Recorded in Brazil and produced by Steve Rodby and Marc Johnson, the musical and marital partner to Elias, the idea is to pay homage to 100 years of samba music and it more than delivers on that score. As Elias has transitioned from a pianist/vocalist to a vocalist/pianist (yes, there is a difference), some fans and certainly critics have wondered if she has wavered too close into crossing over into Diana Krall territory and leaving the jazz behind in pursuit of reinventing hereself as a sultry chanteuse. That’s a suspicion born out in part to how many glamour shots of Elias clad in a slinky black dress seem to be showing up in the CD booklet. Not to worry. Elias remains first and foremost a jazz musician whose piano playing precision is impeccable. Whether she is singing in English or Portuguese, Elias remains as far from being a pop singer as a hot dog is from being prime rib.

There is a certain degree of frustration that comes with Dance of Time and that is despite how good it is it will struggle to find the audience and attention it so richly deserves. The sad truth is one would think—one would hope—scoring a Grammy award win would herald an awakening and a rediscovery of Brazilian jazz in general and Elias in particular. That probably won’t happen. Further, the fact that Dance of Time is neither as non- disposable as much of the music on smooth jazz stations is or as staid and safely escondened in the dusty past as some of the programming on contemporary jazz stations, where is this terrific album’s natural niche?

The immediate answer is it belongs in the record collection of anyone who loves honest and authentic Brazilian jazz and Dance of Time is as honestly authentic as it gets. Eliane Elias has been one of the genre’s most consistently masterful virtuosos and even when she’s looking back fondly, she is still moving forward confidently. Needless to say this is top shelf material and highly recommended.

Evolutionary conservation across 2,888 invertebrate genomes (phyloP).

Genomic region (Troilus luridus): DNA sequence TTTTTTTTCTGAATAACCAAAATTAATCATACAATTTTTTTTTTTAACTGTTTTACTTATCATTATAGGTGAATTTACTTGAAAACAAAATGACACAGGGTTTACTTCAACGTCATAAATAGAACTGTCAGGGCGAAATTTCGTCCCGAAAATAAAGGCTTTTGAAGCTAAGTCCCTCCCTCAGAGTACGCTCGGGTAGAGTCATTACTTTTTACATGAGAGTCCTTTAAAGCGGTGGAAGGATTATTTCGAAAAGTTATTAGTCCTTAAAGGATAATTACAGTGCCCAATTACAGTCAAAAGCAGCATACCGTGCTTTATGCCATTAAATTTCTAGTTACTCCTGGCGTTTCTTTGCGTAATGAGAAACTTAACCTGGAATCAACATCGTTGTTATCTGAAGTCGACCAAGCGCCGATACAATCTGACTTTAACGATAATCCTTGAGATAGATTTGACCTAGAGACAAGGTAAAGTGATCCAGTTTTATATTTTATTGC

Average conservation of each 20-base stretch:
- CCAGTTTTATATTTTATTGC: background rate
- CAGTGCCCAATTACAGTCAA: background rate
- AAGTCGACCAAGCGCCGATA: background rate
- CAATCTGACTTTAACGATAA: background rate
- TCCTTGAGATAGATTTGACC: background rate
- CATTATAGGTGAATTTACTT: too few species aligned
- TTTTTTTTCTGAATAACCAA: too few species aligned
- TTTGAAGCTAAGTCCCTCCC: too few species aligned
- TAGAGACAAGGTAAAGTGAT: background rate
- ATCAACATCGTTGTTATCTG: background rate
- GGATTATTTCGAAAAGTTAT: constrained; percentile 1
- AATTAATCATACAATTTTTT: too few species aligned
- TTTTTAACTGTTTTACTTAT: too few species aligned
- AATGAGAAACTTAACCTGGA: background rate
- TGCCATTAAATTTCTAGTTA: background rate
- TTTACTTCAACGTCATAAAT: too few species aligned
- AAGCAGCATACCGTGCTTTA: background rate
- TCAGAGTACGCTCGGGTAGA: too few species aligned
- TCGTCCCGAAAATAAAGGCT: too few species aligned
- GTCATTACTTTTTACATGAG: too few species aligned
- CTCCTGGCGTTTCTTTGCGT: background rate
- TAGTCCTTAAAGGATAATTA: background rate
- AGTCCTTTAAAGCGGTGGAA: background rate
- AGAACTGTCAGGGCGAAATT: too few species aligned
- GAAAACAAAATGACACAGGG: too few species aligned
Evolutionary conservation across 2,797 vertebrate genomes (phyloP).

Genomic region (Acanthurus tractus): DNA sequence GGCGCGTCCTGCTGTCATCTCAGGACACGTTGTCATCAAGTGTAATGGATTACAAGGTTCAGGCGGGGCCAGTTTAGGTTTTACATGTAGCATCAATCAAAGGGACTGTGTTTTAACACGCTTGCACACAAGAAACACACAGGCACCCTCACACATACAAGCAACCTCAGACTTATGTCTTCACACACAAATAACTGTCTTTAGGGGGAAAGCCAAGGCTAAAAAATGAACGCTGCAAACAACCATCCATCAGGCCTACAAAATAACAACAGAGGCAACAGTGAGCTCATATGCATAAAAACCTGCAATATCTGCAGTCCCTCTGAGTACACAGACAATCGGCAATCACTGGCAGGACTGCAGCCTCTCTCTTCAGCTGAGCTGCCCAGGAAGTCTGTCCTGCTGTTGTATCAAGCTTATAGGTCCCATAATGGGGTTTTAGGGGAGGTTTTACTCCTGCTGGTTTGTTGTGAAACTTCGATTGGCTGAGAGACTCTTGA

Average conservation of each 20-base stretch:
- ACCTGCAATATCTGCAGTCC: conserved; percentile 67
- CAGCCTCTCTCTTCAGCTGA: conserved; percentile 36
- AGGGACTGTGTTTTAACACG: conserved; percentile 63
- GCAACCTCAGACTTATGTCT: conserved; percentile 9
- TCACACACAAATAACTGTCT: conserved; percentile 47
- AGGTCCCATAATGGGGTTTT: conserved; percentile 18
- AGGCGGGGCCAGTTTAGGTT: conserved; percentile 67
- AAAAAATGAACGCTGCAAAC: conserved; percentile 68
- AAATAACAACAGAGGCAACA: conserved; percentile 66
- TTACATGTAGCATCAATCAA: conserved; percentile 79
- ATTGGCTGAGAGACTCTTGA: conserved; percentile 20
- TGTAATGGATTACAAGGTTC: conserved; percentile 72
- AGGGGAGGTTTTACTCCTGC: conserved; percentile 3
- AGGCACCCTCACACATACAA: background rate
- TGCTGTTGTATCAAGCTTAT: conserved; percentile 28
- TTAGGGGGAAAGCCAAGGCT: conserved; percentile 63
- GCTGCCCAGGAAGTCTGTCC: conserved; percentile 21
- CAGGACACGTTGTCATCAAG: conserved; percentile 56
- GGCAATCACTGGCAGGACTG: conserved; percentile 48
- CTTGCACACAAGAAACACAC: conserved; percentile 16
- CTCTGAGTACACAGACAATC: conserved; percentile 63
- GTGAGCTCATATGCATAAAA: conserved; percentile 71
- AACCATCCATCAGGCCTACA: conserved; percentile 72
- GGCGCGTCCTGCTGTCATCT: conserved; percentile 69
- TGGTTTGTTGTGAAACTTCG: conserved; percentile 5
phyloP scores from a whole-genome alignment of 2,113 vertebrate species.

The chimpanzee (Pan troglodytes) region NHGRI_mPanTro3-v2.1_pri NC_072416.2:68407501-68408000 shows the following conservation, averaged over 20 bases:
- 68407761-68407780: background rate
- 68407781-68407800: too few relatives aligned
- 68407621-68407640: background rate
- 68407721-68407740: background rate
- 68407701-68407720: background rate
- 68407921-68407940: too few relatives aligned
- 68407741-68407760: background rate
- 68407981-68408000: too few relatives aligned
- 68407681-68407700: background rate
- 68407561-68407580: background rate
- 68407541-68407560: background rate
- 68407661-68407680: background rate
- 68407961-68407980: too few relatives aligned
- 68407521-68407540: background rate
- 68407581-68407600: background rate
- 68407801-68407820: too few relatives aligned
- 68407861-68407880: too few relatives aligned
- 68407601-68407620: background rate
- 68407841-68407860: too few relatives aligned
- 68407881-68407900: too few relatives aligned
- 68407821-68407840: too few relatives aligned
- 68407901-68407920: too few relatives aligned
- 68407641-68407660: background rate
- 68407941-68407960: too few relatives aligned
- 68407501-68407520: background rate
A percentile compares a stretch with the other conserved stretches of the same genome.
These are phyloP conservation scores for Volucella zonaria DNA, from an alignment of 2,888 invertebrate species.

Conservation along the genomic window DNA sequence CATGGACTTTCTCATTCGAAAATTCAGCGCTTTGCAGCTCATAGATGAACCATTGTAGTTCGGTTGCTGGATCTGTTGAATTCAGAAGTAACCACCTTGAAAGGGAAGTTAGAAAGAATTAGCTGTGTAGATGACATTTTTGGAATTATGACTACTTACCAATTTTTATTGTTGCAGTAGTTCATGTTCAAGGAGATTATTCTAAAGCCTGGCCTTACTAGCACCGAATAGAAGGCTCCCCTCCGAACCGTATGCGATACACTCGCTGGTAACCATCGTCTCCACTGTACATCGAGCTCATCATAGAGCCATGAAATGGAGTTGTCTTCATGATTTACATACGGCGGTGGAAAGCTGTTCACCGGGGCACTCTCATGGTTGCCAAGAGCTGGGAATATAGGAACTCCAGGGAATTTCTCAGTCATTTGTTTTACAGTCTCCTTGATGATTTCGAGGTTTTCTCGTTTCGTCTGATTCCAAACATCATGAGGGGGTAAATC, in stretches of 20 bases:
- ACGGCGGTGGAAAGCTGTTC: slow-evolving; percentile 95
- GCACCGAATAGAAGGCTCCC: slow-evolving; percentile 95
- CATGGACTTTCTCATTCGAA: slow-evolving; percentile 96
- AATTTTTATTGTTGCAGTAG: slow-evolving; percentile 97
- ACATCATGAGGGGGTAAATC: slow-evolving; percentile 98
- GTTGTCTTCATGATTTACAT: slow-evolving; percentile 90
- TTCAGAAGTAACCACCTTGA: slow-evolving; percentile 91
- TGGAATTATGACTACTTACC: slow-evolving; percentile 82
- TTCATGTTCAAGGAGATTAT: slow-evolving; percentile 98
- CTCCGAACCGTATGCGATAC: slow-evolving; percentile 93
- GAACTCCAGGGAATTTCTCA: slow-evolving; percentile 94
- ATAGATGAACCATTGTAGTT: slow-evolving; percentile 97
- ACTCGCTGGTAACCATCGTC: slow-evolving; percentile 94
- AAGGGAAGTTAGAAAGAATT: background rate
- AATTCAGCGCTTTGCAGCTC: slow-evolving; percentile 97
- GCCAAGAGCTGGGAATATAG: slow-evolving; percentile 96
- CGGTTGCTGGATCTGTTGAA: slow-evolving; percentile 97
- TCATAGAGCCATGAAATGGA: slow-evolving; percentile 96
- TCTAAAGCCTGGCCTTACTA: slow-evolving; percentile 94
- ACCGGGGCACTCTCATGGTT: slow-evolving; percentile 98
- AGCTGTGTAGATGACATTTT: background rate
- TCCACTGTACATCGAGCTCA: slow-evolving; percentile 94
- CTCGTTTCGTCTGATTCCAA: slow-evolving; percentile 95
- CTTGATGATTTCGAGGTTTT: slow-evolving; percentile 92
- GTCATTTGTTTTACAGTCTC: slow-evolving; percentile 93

by Jeff Winbush

5 stars

Track Listing: O Pato; You’re Getting To Be A Habit With Me; Copacabana; Coisa Feita; By Hand (Em Maos); Sambou Sambou; Little Paradise; Speak Low; Samba De Orly; Na Batucada Da Vida; An Up Dawn; Not To Cry (Pra Nao Chorar)

Personnel: Eliane Elias: vocals, piano; Marcus Texiera: acoustic guitar (1-3, 5-10); Conrado Goys: electric guitar (4); Marcelo Mariano: electric bass (1-10); Edu Ribero: drums (1-3, 5-10); Celso de Almeida: drums (4); Marivaldo dos Santos: percussion (2, 3, 9); Gustavo di Dalva: percussion (2, 3, 9); Amilton Godoy: piano (4); Joao Bosco: vocal, guitar (4); Mark Kibble: background vocals (3, 5, 8); Mike Mainieri: vibraphone (2, 7); Randy Brecker: flugelhorn (8); Toquinho: vocal (9, 12), guitar (12)

Title: Dance of Time | Year Released: 2017 | Record Label: Concord Records

Read the full review here.

“Dance of Time is so far one of the best Brazilian-rooted albums of the year” says World Music Central

ELIANE ELIAS CELEBRATES HER ROOTS

USA-based Brazilian pianist and vocalist Eliane Elias has become of the most familiar names in the world of Brazilian-rooted jazz. Her new album Dance of Time takes Eliane back to her Brazilian roots in a brilliant manner.

Dance of Time was recorded in Brazil and the result is a truly exquisite recording. There is not a weak track on this album. Eliane Elias effortlessly balances her talent as a pianist and singer-songwriter, delivering some of her finest material, injecting spirited samba.

Dance of Time features first class talent from Brazil and the United States, including pianist Amilton Godoy, singer- songwriter and guitarist João Bosco, guitarist and vocalist Toquinho, trumpeter Randy Brecker, vibraphonist Mike Mainieri and the unmistakable remarkable vocals of Mark Kibble (Take 6).

The performances on Dance of Time are remarkable and the recording quality is superb.

Dance of Time is so far one of the best Brazilian-rooted albums of the year.

Angelo Romero April 28,2017

Eliane Elias Celebrates Her Roots

Angelo Romero April 28,2017